Preventing a sales manager’s information overload
Our example describes a rule for a sales process with lots of opportunities that fit the value criteria. These opportunities can create enough notifications to overload the sales manager. To curb the information overload, a UX should be designed for CRM to inform about the rule’s violations but not about every single violation separately. Grouping notifications into digests instead of sending one by one can help to reduce their number. Pointing out rule violations with the reporting tools can be enabled in addition to alerts, making important cases immediately visible and providing a broad picture of reps’ performance.
Enabling multiple reminders for sales reps
Besides having the automated process, sales reps should be helped to stick to it.
In our example, setting up two email notifications prior to the deadline gives sales reps time to execute the rule. The proposal should be ready within 5 days, which means that the first notification should be delivered on the day after an eligible opportunity is marked as “open.” If 4 days have passed, and the proposal still isn’t sent, another notification should come.
Allowing exclusions for sales reps
However good the introduced rule is, following it blindly isn’t an option. In our example, some opportunities may be complex, which makes them hard to comply with the rule. Their complexity can be manifested in the customer’s specific requirements, like special warranty conditions or terms of payment. Such cases require extra time and effort to get the proposal ready. Thus, the sales manager should provide a standard way to shift the deadline for proposal preparation. Adding a custom checkbox “Complex” to the opportunity records allows reflecting the specificity of some opportunities in CRM, allow disabling the notifications for the 5-day rule and set up a separate approval process for these complex opportunities instead.
For this, a sales rep can mark an opportunity as “Complex”, which triggers an email to the sales manager with a request to prolong the term of proposal preparation. Adding a “Request approved” checkbox dependent on the “Complex” checkbox, and enabling its automatic update within the approval process allows additional visibility for sales reps. In this case, if the manager approves the request, and if the sales rep misses an email notification about it, they’ll see the approval’s state in this checkbox.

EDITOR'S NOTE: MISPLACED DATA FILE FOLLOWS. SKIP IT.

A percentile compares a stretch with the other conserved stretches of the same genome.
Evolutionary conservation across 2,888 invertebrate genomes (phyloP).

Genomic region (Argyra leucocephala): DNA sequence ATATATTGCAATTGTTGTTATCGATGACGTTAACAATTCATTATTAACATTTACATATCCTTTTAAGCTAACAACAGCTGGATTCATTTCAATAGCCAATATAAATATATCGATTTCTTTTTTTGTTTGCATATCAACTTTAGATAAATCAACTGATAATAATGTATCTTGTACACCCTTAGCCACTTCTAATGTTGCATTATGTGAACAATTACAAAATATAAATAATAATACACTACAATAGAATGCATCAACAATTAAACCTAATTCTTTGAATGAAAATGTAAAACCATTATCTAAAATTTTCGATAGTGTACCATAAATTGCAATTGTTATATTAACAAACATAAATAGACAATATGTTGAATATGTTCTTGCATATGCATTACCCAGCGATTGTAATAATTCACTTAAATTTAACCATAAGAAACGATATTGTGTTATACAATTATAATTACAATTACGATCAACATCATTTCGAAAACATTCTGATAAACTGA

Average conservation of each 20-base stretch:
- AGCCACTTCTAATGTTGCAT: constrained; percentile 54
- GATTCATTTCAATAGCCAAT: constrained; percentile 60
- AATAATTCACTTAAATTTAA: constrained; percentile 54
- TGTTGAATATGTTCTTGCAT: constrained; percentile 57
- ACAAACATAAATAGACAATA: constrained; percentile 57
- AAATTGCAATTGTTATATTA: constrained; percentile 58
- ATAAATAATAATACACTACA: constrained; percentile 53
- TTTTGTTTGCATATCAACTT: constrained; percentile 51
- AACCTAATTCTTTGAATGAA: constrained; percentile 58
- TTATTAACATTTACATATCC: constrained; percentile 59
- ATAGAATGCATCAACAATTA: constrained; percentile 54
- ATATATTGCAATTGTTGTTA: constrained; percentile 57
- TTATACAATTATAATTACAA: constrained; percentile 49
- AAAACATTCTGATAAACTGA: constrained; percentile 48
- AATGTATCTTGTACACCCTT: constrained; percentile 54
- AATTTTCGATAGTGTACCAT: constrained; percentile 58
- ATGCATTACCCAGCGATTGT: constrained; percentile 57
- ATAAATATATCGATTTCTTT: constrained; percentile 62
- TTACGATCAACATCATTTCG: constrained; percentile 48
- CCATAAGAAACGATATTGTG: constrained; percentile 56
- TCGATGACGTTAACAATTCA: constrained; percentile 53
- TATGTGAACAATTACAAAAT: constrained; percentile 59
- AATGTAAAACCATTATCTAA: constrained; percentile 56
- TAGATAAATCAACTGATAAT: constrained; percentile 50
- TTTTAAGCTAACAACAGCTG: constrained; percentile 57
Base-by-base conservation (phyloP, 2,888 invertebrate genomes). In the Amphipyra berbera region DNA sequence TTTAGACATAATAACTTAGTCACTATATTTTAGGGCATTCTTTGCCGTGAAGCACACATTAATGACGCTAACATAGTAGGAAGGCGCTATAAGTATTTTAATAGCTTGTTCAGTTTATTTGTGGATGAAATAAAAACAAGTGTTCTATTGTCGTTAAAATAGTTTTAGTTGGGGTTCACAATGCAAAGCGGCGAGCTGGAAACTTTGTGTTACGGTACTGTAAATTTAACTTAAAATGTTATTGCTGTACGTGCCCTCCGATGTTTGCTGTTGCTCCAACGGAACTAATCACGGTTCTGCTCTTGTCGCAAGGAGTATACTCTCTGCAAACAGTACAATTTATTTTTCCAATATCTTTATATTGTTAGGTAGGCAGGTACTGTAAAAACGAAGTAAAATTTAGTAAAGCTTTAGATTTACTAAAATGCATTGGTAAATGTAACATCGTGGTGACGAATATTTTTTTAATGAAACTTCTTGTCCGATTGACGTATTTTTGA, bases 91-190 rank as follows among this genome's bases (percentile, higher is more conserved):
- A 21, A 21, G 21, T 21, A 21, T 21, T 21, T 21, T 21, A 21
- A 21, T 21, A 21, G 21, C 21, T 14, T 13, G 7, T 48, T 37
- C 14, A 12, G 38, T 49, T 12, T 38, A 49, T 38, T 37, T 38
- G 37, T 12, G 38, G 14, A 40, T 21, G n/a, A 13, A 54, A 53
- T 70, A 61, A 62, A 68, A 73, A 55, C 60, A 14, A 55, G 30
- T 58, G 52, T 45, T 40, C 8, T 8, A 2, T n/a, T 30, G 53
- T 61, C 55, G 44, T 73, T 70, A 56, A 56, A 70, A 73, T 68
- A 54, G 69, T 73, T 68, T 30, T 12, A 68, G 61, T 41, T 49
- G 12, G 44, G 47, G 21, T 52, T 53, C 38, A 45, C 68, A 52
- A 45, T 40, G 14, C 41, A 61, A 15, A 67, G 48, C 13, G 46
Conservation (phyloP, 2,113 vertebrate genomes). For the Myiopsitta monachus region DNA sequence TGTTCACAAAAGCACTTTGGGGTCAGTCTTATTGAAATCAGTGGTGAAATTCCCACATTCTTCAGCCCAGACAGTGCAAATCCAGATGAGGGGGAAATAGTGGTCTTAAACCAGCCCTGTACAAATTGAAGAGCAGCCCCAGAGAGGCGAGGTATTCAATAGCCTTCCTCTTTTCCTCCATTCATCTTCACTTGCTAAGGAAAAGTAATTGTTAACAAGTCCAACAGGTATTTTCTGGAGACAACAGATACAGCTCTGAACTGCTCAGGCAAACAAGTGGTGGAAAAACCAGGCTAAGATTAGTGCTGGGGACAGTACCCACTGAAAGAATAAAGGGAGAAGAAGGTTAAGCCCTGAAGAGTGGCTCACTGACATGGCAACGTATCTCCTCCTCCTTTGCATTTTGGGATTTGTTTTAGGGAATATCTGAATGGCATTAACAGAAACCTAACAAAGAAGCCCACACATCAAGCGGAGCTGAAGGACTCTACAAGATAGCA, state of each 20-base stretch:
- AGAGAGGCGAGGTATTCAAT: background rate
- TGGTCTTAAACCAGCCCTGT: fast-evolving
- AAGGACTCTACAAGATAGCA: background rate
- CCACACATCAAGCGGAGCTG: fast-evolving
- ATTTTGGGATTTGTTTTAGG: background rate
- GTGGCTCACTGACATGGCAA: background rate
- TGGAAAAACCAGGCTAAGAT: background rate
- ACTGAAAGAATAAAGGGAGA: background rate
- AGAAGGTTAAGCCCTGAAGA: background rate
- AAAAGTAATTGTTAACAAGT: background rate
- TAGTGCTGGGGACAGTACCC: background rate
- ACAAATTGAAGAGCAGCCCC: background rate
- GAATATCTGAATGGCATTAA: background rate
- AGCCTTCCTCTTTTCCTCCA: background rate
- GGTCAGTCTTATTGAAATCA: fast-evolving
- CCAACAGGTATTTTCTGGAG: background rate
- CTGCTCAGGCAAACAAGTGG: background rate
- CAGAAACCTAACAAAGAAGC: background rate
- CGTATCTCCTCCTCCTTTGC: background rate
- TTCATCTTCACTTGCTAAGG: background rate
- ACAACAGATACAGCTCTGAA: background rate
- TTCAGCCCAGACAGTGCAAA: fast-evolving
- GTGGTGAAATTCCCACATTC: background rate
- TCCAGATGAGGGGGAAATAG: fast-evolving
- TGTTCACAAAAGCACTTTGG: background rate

In case the manager needs additional control over complex opportunity cases, they may resort to auto-generated reports. The reports should reflect the number of complex opportunities per every sales rep, and show the percentage of complex opportunities of all the opportunities a sales rep has. If a certain sales rep has, say, 40% of complex opportunities or more, the manager may suspect cheating (when a sales rep deliberately marks a regular opportunity as complex as an excuse for the delay).
Another way to see violations and their reasons is adding a custom field to the complex opportunity records. This field contains a drop-down list of reasons for the impossibility of preparing a proposal and space for manually entering the reason if none of the proposed ones suits. The options from the list or the info manually entered by sales reps will allow their manager to see the reasons for violating the rule, and cope with potential cheating too.
Having CRM doesn’t mean getting the sales automation job done. To shape an automated sales process within your CRM, sales managers should first map out the rules for their employees to follow. Besides, CRM should be tuned so that sales managers can see the necessary information about following the rule and manage the processes without taking excessive effort. Sales reps, in their turn, can become more productive due to receiving timely reminders and having a possibility to get an exclusion from the rule in special cases. Such a comprehensive approach to sales automation helps to make your sales process easy to manage and follow, which contributes to higher productivity of your sales staff.